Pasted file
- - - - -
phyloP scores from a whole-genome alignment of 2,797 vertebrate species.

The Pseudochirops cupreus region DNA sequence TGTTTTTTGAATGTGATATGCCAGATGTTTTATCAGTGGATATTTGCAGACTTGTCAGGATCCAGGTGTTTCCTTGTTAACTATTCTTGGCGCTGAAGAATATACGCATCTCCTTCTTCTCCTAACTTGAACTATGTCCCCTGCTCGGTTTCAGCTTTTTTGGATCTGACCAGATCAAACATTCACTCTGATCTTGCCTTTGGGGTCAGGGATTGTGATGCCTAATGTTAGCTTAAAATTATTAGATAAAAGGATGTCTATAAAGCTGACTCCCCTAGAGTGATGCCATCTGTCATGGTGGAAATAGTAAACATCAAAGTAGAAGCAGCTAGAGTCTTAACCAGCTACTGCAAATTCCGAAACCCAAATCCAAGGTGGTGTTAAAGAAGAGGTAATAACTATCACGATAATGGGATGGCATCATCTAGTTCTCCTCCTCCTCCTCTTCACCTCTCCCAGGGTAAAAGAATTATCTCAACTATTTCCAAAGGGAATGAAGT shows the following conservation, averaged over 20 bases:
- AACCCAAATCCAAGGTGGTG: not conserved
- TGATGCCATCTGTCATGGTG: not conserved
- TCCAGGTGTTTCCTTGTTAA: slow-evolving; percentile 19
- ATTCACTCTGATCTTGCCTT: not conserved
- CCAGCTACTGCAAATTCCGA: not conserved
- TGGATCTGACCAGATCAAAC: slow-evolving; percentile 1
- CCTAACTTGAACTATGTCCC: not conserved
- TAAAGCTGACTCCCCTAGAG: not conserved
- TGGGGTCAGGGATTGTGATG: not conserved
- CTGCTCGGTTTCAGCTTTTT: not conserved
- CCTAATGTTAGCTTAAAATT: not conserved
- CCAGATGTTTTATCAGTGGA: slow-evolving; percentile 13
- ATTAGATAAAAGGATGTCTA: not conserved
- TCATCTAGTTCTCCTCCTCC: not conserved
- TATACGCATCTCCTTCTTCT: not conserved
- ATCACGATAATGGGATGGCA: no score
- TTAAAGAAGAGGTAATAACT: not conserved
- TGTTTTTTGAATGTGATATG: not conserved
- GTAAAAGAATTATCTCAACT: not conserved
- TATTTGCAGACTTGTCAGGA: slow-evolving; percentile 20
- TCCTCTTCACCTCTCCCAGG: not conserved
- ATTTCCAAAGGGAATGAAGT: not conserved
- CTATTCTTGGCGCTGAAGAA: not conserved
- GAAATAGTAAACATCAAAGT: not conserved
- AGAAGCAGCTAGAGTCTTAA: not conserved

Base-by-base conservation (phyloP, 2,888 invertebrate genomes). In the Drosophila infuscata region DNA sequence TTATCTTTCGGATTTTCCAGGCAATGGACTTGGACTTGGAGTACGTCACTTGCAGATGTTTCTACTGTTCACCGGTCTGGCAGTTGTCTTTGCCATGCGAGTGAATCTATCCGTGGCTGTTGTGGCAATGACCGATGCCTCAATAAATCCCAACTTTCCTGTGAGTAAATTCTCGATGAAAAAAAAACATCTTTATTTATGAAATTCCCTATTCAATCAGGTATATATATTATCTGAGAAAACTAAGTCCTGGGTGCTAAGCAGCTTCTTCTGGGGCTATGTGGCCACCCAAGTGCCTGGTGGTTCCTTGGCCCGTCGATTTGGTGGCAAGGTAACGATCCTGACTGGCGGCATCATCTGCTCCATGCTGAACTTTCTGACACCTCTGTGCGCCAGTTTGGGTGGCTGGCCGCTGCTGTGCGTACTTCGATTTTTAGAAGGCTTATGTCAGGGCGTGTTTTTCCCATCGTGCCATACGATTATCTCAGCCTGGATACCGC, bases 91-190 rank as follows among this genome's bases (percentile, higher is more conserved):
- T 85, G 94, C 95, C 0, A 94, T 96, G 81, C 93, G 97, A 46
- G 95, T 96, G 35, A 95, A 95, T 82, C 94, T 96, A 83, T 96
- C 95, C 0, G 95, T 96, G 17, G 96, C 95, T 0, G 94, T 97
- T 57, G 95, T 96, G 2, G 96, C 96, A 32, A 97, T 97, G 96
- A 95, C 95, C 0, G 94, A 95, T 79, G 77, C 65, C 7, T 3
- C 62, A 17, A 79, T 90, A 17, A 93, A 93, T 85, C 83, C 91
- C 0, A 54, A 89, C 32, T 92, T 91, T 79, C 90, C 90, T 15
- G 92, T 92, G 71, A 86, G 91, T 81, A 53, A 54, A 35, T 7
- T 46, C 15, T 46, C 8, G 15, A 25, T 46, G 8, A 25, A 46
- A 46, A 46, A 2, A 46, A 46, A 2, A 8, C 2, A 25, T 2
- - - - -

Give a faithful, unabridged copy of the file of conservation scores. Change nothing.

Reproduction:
phyloP scores from a whole-genome alignment of 2,797 vertebrate species.

The Pseudochirops cupreus region DNA sequence TGTTTTTTGAATGTGATATGCCAGATGTTTTATCAGTGGATATTTGCAGACTTGTCAGGATCCAGGTGTTTCCTTGTTAACTATTCTTGGCGCTGAAGAATATACGCATCTCCTTCTTCTCCTAACTTGAACTATGTCCCCTGCTCGGTTTCAGCTTTTTTGGATCTGACCAGATCAAACATTCACTCTGATCTTGCCTTTGGGGTCAGGGATTGTGATGCCTAATGTTAGCTTAAAATTATTAGATAAAAGGATGTCTATAAAGCTGACTCCCCTAGAGTGATGCCATCTGTCATGGTGGAAATAGTAAACATCAAAGTAGAAGCAGCTAGAGTCTTAACCAGCTACTGCAAATTCCGAAACCCAAATCCAAGGTGGTGTTAAAGAAGAGGTAATAACTATCACGATAATGGGATGGCATCATCTAGTTCTCCTCCTCCTCCTCTTCACCTCTCCCAGGGTAAAAGAATTATCTCAACTATTTCCAAAGGGAATGAAGT shows the following conservation, averaged over 20 bases:
- AACCCAAATCCAAGGTGGTG: not conserved
- TGATGCCATCTGTCATGGTG: not conserved
- TCCAGGTGTTTCCTTGTTAA: slow-evolving; percentile 19
- ATTCACTCTGATCTTGCCTT: not conserved
- CCAGCTACTGCAAATTCCGA: not conserved
- TGGATCTGACCAGATCAAAC: slow-evolving; percentile 1
- CCTAACTTGAACTATGTCCC: not conserved
- TAAAGCTGACTCCCCTAGAG: not conserved
- TGGGGTCAGGGATTGTGATG: not conserved
- CTGCTCGGTTTCAGCTTTTT: not conserved
- CCTAATGTTAGCTTAAAATT: not conserved
- CCAGATGTTTTATCAGTGGA: slow-evolving; percentile 13
- ATTAGATAAAAGGATGTCTA: not conserved
- TCATCTAGTTCTCCTCCTCC: not conserved
- TATACGCATCTCCTTCTTCT: not conserved
- ATCACGATAATGGGATGGCA: no score
- TTAAAGAAGAGGTAATAACT: not conserved
- TGTTTTTTGAATGTGATATG: not conserved
- GTAAAAGAATTATCTCAACT: not conserved
- TATTTGCAGACTTGTCAGGA: slow-evolving; percentile 20
- TCCTCTTCACCTCTCCCAGG: not conserved
- ATTTCCAAAGGGAATGAAGT: not conserved
- CTATTCTTGGCGCTGAAGAA: not conserved
- GAAATAGTAAACATCAAAGT: not conserved
- AGAAGCAGCTAGAGTCTTAA: not conserved

Base-by-base conservation (phyloP, 2,888 invertebrate genomes). In the Drosophila infuscata region DNA sequence TTATCTTTCGGATTTTCCAGGCAATGGACTTGGACTTGGAGTACGTCACTTGCAGATGTTTCTACTGTTCACCGGTCTGGCAGTTGTCTTTGCCATGCGAGTGAATCTATCCGTGGCTGTTGTGGCAATGACCGATGCCTCAATAAATCCCAACTTTCCTGTGAGTAAATTCTCGATGAAAAAAAAACATCTTTATTTATGAAATTCCCTATTCAATCAGGTATATATATTATCTGAGAAAACTAAGTCCTGGGTGCTAAGCAGCTTCTTCTGGGGCTATGTGGCCACCCAAGTGCCTGGTGGTTCCTTGGCCCGTCGATTTGGTGGCAAGGTAACGATCCTGACTGGCGGCATCATCTGCTCCATGCTGAACTTTCTGACACCTCTGTGCGCCAGTTTGGGTGGCTGGCCGCTGCTGTGCGTACTTCGATTTTTAGAAGGCTTATGTCAGGGCGTGTTTTTCCCATCGTGCCATACGATTATCTCAGCCTGGATACCGC, bases 91-190 rank as follows among this genome's bases (percentile, higher is more conserved):
- T 85, G 94, C 95, C 0, A 94, T 96, G 81, C 93, G 97, A 46
- G 95, T 96, G 35, A 95, A 95, T 82, C 94, T 96, A 83, T 96
- C 95, C 0, G 95, T 96, G 17, G 96, C 95, T 0, G 94, T 97
- T 57, G 95, T 96, G 2, G 96, C 96, A 32, A 97, T 97, G 96
- A 95, C 95, C 0, G 94, A 95, T 79, G 77, C 65, C 7, T 3
- C 62, A 17, A 79, T 90, A 17, A 93, A 93, T 85, C 83, C 91
- C 0, A 54, A 89, C 32, T 92, T 91, T 79, C 90, C 90, T 15
- G 92, T 92, G 71, A 86, G 91, T 81, A 53, A 54, A 35, T 7
- T 46, C 15, T 46, C 8, G 15, A 25, T 46, G 8, A 25, A 46
- A 46, A 46, A 2, A 46, A 46, A 2, A 8, C 2, A 25, T 2